Currently offenders only contribute about a sixth of the funding that supports victims’ services, and taxpayers provide the rest. Extending the surcharge is the latest step in the Government’s drive to see offenders provide up to £50m more each year on top of the £66m central Government already provides.

Justice Minister Helen Grant said: “Only £1 in every £6 that the Government spends supporting victims of crime comes from offenders. Hardworking and innocent taxpayers pay for the rest. This balance is utterly wrong, and it is something that I am determined to change. Criminals create victims: as well as being punished for their crimes, they should help to repair the damage they have done.

“For the first time, more offenders will literally be made to pay for their crimes. And the more serious the sentence, the more they will be forced to pay. Criminals need to step up and recognise the impact their crimes have on others – and they should pay to help victims to rebuild their lives.”

The money raised will go to support local organisations that have a proven track record in supporting victims at their most vulnerable. Among those that could benefit are children’s groups and charities supporting victims of rape, domestic violence, hate crime, burglary, anti-social behaviour and other violent crime – including murder and manslaughter.

In the last year about £800,000 has been taken from prisoners’ wages and given to the charity Victim Support alone.

Jasvinder Sanghera, founder of Leeds-based Karma Nirvana, said: “This (extra) funding means we can now say with certainty to victims of forced marriage and honour-based violence that our national helpline will be here for the next three years.

“We can save more lives and can respond to an issue that our Government recognises is happening in the UK. We know the 550 calls we take each month, from women and men, are the tip of the iceberg and we want to encourage more people to seek help.”

Another organisation that will receive more financial help under the new rules is Winston’s Wish, a national charity working with some of the 24,000 children who are bereaved of a parent each year and those coping with the death of a sibling. The charity helped the family of 19-year-old Mark, who was murdered in an unprovoked attack in 2009. After contacting the charity through their national helpline, Winston’s Wish counselled his parents and siblings for more than 18 months through individual and family meetings.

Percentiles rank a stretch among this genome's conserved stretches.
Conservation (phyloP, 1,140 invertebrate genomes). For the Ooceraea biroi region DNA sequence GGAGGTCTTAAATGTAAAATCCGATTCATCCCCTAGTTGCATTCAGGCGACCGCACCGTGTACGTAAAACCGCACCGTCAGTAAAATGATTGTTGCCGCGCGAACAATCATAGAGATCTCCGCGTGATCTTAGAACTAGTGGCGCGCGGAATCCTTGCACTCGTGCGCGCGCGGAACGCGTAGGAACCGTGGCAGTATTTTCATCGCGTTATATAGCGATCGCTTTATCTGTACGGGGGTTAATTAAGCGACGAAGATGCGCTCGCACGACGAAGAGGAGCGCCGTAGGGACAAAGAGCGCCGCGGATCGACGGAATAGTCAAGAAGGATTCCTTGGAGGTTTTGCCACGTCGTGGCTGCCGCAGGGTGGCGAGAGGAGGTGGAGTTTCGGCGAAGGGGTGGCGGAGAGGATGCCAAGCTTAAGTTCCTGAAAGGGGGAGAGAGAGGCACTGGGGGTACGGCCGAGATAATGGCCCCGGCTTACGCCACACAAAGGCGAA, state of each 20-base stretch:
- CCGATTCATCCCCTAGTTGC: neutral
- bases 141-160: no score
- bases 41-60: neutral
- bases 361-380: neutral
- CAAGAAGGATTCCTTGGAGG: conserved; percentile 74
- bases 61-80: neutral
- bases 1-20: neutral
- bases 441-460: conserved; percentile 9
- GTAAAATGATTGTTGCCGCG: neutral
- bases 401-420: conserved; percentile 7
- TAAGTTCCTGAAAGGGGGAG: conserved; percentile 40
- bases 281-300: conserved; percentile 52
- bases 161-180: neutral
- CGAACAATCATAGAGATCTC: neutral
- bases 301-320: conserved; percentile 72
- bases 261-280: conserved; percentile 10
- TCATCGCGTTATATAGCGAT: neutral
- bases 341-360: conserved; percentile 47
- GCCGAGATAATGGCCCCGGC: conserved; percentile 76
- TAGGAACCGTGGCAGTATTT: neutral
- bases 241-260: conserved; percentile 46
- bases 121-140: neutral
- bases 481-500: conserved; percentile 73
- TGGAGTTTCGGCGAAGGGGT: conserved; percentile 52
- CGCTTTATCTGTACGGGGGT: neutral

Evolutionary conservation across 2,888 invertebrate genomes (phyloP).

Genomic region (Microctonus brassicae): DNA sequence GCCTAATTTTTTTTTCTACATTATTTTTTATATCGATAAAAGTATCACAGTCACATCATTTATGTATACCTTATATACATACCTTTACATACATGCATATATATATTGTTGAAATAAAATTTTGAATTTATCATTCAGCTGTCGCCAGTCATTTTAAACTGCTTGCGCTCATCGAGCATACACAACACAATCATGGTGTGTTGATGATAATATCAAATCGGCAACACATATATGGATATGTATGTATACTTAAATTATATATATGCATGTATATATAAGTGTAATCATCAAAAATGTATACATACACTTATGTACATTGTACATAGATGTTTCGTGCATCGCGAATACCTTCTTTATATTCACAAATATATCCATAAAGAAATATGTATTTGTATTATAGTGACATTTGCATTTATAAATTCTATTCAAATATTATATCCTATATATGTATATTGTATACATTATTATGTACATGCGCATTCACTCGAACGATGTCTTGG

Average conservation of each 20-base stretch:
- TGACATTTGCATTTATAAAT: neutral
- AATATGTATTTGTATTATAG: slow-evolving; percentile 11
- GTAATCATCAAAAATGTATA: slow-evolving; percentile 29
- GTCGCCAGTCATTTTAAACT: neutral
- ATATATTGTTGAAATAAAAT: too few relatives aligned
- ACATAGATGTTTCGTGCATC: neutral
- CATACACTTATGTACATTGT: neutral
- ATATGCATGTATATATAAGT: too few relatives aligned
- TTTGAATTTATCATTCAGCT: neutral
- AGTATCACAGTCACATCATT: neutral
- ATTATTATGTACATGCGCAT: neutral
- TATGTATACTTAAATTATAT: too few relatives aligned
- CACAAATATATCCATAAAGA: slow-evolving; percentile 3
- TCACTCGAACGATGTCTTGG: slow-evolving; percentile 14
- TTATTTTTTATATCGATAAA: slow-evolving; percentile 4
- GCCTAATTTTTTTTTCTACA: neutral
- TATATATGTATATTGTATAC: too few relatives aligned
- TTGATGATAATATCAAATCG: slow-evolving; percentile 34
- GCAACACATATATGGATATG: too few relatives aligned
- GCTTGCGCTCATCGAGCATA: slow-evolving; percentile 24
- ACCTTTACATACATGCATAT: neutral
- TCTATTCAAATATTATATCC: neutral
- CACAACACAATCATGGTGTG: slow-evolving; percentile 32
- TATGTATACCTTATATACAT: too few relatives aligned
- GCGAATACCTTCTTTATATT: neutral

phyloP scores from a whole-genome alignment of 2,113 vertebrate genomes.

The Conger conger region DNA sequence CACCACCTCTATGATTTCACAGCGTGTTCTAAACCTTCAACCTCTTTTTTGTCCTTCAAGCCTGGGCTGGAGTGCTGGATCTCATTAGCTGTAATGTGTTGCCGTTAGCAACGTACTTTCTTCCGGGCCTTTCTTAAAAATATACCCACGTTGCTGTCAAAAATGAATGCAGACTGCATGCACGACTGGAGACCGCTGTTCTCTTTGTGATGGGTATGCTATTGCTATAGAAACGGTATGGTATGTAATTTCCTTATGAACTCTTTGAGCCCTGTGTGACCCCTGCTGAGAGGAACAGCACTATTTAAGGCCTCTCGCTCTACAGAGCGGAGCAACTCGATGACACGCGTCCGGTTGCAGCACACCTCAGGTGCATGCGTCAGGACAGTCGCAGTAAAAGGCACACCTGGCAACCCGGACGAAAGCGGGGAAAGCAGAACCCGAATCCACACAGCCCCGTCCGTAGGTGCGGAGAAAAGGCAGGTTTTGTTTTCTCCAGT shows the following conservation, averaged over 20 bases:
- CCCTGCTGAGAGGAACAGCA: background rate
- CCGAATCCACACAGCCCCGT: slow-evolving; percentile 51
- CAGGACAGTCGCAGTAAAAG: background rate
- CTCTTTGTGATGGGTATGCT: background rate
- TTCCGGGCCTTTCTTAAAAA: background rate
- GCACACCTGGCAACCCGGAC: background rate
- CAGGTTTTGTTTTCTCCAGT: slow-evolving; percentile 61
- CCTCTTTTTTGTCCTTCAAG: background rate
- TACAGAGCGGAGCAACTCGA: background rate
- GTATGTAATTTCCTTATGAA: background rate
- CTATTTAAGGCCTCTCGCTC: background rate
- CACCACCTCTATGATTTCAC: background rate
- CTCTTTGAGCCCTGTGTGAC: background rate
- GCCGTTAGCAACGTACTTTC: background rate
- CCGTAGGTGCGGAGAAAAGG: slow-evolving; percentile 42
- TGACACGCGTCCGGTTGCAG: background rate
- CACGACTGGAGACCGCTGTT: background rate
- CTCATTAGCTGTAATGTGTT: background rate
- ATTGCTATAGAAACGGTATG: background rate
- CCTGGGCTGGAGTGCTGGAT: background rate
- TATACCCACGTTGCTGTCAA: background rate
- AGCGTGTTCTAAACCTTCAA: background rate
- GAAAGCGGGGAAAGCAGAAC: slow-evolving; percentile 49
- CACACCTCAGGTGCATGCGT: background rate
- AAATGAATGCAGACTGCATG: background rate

After attending a residential group run by Winston’s Wish for families bereaved by murder, Mark’s mother said: “From all the negatives in our lives, this is a positive. It was so good to know that professionals were keeping me safe; helping me to express myself.”

Liz Koole, family services manager at Winston’s Wish said: “It is a double blow when a homicide takes place; not only does the family have to cope with a sudden, unexpected death, they also have to deal with the way their relative has died.

“Children can often be left overwhelmed and bewildered by what has happened. Some families who have been bereaved through violence describe it as, ‘grief with the volume turned up’.

“Winston’s Wish is helping children and families bereaved through homicide across the UK. Experience shows that children who receive timely and appropriate support, information and advice are better able to face the future with confidence and hope.”

A full list of organisations receiving funding through the Victims’ Surcharge is available on the Ministry of Justice website:

The Victim Surcharge

The Victim Surcharge is currently a £15 addition to all fines, but from today adults convicted of an offence committed on or after October 1, 2012 will have to pay 10 per cent of any fine (maximum £120, minimum £20), conditional discharge (£15), community (£60) or custodial sentence (£80, £100 or £120).

The surcharge amounts are different for under-18s. The new surcharge will not apply to any Fixed Penalty Notices, including those for motoring offences.

Up to £1m a year is also being raised from prisoners who earn the minimum wage

Organisations currently receiving surcharge money include Winston’s Wish, Karma Nirvana and Safety Net Advice and Support Centre.